Also, you can now purchase the "catastrophic plan" that originally was meant for the under 30 club. I do not see how all of this helps the sustainability of the Affordable Care Act.


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Old 03-12-2014, 07:37 PM   #10
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....Also, you can now purchase the "catastrophic plan" that originally was meant for the under 30 club. ....
Yes, but in order to do so in my state you need an "exemption certificate" from the feds. I mailed my application and supporting materials to them in late December.

I called in early January and the healthcare.gov CSR insisted that if I had an exemption certificate that I could not buy health insurance. Also, she had no way of telling if they had received my exemption application.

In mid January I get a call from my state exchange asking me about this application that they received from the feds. I explained the situation to them and they later got back to be saying that they talked to the feds and the feds conceded that they sent the application to the state in error.

So the state sends the exemption application back to the feds.

In mid Feb I call healthcare.gov and the CSR tells me that she doesn't have any info on my exemption application and better yet, the office that processes the exemption application does not have a call in center and the only way to inquire whether they received my application or its status is by snail mail.

So I've pretty much given up on going the catastrophic route for now but may take another stab at it if the feds ever get their act together. Yeah...right.

BTW, the whole "oh, now you can keep your plan for a few years" is political vaporware by the administration IMHO because as I recall most state insurance commissioners and carriers were not willing to make such significant late changes.
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Old 03-12-2014, 08:06 PM   #11
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The changes keep occurring and with little fanfare. Just about everyone is exempted from the mandate now.
This is not new, the exemption was made back in mid Dec

https://www.healthcare.gov/blog/canc...erage-options/
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Old 03-12-2014, 08:32 PM   #12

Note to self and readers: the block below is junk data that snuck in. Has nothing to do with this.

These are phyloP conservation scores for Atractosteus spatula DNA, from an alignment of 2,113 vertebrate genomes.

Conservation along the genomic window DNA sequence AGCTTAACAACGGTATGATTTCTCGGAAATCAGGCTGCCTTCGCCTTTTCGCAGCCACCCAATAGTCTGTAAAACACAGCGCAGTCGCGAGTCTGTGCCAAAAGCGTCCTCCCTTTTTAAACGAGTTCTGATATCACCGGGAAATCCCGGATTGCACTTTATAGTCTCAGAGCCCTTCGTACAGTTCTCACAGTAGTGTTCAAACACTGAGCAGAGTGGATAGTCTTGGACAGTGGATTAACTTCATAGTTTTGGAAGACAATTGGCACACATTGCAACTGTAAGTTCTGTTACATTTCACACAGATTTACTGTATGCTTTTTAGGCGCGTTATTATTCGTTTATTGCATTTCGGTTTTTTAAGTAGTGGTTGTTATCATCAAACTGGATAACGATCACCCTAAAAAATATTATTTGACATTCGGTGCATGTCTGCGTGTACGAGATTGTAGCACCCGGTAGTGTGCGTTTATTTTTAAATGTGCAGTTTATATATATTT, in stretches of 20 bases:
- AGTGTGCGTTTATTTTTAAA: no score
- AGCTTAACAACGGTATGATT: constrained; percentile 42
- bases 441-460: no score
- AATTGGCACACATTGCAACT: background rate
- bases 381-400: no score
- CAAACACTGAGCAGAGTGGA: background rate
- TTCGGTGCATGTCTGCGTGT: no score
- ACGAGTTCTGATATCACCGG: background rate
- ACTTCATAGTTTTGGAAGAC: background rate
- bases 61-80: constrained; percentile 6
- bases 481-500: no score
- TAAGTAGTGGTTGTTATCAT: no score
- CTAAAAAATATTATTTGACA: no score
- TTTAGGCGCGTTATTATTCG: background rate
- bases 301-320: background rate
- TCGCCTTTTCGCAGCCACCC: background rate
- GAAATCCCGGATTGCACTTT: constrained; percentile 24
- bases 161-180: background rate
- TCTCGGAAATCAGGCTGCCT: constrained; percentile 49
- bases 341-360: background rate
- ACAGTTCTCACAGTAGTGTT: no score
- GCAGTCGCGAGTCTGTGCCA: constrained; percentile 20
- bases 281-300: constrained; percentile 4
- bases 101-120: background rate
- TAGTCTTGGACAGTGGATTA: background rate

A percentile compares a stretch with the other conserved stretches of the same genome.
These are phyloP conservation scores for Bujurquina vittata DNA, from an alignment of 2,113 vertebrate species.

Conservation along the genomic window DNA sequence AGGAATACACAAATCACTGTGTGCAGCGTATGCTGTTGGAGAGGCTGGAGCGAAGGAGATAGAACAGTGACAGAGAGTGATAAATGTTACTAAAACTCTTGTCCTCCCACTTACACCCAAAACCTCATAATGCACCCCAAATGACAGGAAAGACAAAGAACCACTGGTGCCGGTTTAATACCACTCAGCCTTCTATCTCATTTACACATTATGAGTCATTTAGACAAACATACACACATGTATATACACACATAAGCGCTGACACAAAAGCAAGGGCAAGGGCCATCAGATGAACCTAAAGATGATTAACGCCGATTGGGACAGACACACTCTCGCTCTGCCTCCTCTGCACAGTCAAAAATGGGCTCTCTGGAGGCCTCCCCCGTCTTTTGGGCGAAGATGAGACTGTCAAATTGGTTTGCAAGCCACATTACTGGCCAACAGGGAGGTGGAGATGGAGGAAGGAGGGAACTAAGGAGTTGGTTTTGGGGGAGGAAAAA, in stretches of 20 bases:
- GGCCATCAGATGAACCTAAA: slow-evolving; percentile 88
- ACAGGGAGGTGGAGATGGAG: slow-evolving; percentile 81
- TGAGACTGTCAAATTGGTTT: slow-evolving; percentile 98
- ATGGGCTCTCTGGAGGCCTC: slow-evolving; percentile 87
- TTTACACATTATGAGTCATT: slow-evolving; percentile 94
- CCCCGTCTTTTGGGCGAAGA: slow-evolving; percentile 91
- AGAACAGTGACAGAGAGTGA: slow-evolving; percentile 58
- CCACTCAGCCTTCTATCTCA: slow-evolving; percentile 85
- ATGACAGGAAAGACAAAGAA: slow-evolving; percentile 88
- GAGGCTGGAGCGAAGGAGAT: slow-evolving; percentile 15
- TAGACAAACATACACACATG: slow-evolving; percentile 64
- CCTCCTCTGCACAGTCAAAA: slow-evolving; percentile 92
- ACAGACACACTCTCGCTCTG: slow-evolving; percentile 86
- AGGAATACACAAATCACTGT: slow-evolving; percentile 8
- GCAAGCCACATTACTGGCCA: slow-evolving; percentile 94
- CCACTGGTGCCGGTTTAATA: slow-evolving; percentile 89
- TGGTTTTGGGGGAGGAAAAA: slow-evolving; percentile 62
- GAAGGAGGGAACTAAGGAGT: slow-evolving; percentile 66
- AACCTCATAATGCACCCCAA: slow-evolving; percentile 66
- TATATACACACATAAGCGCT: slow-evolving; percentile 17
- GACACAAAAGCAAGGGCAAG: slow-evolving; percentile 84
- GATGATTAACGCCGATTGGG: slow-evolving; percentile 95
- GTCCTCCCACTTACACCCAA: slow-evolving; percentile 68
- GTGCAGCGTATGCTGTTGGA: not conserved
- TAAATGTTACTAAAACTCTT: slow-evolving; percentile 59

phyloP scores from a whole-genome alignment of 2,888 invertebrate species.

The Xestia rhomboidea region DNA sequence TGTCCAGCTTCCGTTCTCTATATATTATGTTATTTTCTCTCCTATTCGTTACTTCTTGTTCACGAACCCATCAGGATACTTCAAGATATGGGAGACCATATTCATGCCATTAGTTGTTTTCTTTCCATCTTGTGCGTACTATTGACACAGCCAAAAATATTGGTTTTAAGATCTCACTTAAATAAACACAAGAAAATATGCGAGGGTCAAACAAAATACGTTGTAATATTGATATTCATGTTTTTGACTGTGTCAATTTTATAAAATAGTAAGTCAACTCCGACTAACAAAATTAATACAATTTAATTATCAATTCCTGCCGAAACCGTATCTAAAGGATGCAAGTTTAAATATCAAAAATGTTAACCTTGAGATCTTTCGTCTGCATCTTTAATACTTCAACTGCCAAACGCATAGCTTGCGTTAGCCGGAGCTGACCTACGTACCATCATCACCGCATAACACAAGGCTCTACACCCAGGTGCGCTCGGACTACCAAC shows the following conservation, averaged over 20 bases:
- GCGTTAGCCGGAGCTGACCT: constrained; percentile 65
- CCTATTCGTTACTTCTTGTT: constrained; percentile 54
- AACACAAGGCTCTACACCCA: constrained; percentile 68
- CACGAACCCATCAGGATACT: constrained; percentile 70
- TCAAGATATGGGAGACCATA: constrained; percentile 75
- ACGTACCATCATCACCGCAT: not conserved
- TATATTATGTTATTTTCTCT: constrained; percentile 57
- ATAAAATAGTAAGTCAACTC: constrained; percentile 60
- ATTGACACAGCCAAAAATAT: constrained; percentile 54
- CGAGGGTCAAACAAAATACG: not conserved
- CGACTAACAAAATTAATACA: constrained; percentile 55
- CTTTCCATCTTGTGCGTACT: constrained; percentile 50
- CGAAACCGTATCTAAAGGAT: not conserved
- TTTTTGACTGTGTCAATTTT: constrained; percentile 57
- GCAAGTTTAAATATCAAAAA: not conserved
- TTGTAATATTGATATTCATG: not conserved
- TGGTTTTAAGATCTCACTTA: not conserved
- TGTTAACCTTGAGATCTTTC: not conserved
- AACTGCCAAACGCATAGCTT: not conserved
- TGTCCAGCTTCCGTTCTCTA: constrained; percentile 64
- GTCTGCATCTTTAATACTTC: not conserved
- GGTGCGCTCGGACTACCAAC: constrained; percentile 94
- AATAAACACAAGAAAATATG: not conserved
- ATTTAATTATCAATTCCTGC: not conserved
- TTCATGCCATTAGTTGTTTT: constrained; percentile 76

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This is not new, the exemption was made back in mid Dec

https://www.healthcare.gov/blog/canc...erage-options/
The impression I get from recent WSJ article mulligan linked, as well as other sources, is that the rules interpretations being applied to the hardship exemption process were relaxed since Dec. As with so much of ACA, these implementation guidelines (& XO's) can significantly change how things are/will work for folks in real day-to-day life.

Not sure getting a "hardship exemption" as a way for >30 crowd to buy a "catastrophic plan" is always a great idea. In my situation (area, age, etc.), looks like "catastrophic" plan is just a very minor savings vs Bronze (if at all if you incur some HC expenses).
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Old 03-12-2014, 10:11 PM   #13
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The impression I get from recent WSJ article mulligan linked, as well as other sources, is that the rules interpretations being applied to the hardship exemption process were relaxed since Dec. As with so much of ACA, these implementation guidelines (& XO's) can significantly change how things are/will work for folks in real day-to-day life.

Not sure getting a "hardship exemption" as a way for >30 crowd to buy a "catastrophic plan" is always a great idea. In my situation (area, age, etc.), looks like "catastrophic" plan is just a very minor savings vs Bronze (if at all if you incur some HC expenses).

That was my interpretation, also ER. Like you, I don't know for me if going "catastrophic" is worth it to me. But, I may have the option of continuing my dirt cheap plan for 3 more years if insurance carrier follow suit. Ultimately though to me is how is this all making the ACA a viable plan going forward. If only the unhealthy people join, no penalties for people not signing up at all, and healthy people all staying on their existing plans continue, what will the premiums be in 3 years be when this all ends? I don't want to make it a political thread even though politics is behind the changes. But who is going to pay for all the imbalance in this? Will the "kick backs"to insurance carriers cover it? It doesn't seem like it can. If this is going to succeed changing the regulations to allow all the healthy people (like me) stay on underwritten policies, exempting everybody out not to pay a fine, and exempting certain areas from paying the "head tax" to subsidize the program seems counterproductive to viability of the Act. If someone can clarify to explain how it will succeed with all these exemptions I would greatly appreciate it.


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Old 03-12-2014, 10:21 PM   #14
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Yes, but in order to do so in my state you need an "exemption certificate" from the feds. I mailed my application and supporting materials to them in late December.



I called in early January and the healthcare.gov CSR insisted that if I had an exemption certificate that I could not buy health insurance. Also, she had no way of telling if they had received my exemption application.



In mid January I get a call from my state exchange asking me about this application that they received from the feds. I explained the situation to them and they later got back to be saying that they talked to the feds and the feds conceded that they sent the application to the state in error.



So the state sends the exemption application back to the feds.



In mid Feb I call healthcare.gov and the CSR tells me that she doesn't have any info on my exemption application and better yet, the office that processes the exemption application does not have a call in center and the only way to inquire whether they received my application or its status is by snail mail.